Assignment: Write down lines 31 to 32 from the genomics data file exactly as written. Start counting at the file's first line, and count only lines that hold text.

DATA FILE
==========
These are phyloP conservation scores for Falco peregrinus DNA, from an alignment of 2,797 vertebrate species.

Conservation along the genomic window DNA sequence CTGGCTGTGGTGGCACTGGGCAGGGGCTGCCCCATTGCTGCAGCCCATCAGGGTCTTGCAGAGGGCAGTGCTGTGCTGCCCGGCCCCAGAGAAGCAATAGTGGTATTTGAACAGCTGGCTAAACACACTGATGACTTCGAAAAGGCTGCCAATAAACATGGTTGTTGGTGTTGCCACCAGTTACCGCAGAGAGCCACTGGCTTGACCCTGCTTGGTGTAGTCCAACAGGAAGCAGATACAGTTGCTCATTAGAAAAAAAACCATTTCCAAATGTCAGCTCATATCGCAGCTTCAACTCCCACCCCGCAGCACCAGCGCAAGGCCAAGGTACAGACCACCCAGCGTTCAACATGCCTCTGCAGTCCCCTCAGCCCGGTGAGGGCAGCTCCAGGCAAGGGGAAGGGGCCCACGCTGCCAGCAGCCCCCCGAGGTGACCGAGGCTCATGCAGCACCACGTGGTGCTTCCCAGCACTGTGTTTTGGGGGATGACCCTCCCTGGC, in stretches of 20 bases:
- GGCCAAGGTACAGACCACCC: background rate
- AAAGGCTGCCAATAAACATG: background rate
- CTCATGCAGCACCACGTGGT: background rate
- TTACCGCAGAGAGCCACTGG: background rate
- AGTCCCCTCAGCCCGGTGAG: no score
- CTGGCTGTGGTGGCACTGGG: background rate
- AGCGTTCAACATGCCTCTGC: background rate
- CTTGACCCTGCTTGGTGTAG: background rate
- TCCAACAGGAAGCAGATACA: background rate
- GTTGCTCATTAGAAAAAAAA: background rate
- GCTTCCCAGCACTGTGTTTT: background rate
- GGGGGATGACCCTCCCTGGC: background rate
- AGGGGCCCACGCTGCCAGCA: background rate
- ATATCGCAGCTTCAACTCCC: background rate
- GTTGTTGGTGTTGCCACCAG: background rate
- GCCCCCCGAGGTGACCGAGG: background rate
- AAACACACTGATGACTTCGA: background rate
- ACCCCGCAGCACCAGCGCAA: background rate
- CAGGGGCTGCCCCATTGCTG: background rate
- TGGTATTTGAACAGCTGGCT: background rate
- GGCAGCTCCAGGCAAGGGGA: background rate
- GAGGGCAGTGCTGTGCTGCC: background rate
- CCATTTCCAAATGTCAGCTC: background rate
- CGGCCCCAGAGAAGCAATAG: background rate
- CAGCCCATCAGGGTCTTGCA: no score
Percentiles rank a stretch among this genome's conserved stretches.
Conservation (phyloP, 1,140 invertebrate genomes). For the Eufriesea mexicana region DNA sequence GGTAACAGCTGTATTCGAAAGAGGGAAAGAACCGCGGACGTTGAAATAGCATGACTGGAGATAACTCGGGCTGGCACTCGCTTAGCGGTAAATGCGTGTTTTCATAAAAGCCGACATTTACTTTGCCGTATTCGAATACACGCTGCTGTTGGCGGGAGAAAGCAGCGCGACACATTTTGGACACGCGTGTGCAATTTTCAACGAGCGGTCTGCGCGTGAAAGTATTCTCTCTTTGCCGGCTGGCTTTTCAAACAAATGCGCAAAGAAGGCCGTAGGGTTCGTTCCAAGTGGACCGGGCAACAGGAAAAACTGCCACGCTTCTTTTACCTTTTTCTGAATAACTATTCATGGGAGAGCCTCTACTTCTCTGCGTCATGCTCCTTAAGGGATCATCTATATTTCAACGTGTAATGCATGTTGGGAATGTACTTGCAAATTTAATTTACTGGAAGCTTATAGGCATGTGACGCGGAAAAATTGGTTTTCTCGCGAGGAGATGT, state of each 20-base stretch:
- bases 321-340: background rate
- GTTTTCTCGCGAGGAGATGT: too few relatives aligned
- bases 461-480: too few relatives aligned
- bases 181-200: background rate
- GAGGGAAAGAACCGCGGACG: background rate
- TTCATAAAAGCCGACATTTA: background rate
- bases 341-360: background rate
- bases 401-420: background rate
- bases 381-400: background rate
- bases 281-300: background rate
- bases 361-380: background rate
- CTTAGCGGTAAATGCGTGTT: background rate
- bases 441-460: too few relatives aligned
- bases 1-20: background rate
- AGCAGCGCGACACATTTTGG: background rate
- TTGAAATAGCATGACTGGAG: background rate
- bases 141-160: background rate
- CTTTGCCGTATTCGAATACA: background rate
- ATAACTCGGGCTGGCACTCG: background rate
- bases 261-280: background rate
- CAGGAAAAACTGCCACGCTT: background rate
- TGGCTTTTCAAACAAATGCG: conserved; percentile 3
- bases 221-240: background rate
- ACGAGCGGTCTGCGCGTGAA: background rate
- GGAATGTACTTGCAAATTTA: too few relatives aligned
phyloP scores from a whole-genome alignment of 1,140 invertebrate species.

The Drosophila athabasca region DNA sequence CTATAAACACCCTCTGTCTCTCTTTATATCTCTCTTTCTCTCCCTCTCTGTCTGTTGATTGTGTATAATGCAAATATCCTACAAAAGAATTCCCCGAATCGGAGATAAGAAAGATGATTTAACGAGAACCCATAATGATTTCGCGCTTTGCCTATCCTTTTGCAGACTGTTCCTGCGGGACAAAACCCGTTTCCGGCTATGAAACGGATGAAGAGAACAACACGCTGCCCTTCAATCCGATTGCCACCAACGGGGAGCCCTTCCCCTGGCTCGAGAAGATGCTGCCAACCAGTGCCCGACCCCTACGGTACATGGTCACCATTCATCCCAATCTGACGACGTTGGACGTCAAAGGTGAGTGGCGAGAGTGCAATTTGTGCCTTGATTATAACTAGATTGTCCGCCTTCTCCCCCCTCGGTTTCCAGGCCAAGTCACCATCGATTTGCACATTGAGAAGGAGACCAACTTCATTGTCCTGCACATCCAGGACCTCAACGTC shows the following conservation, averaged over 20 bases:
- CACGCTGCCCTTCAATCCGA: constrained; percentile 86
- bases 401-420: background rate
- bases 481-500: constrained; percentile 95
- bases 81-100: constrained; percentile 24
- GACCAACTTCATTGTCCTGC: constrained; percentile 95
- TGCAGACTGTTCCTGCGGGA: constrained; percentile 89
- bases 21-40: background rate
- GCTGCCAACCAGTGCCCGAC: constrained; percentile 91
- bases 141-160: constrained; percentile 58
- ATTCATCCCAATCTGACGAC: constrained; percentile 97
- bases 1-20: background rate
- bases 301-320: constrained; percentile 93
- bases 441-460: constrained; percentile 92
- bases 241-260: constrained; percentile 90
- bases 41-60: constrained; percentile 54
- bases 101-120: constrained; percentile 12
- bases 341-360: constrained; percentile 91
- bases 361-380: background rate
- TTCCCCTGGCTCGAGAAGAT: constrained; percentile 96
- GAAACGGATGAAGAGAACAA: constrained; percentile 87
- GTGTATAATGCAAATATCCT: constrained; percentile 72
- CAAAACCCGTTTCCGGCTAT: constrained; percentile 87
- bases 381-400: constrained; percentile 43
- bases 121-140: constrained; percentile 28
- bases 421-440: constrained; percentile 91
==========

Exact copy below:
- GTTTTCTCGCGAGGAGATGT: too few relatives aligned
- bases 461-480: too few relatives aligned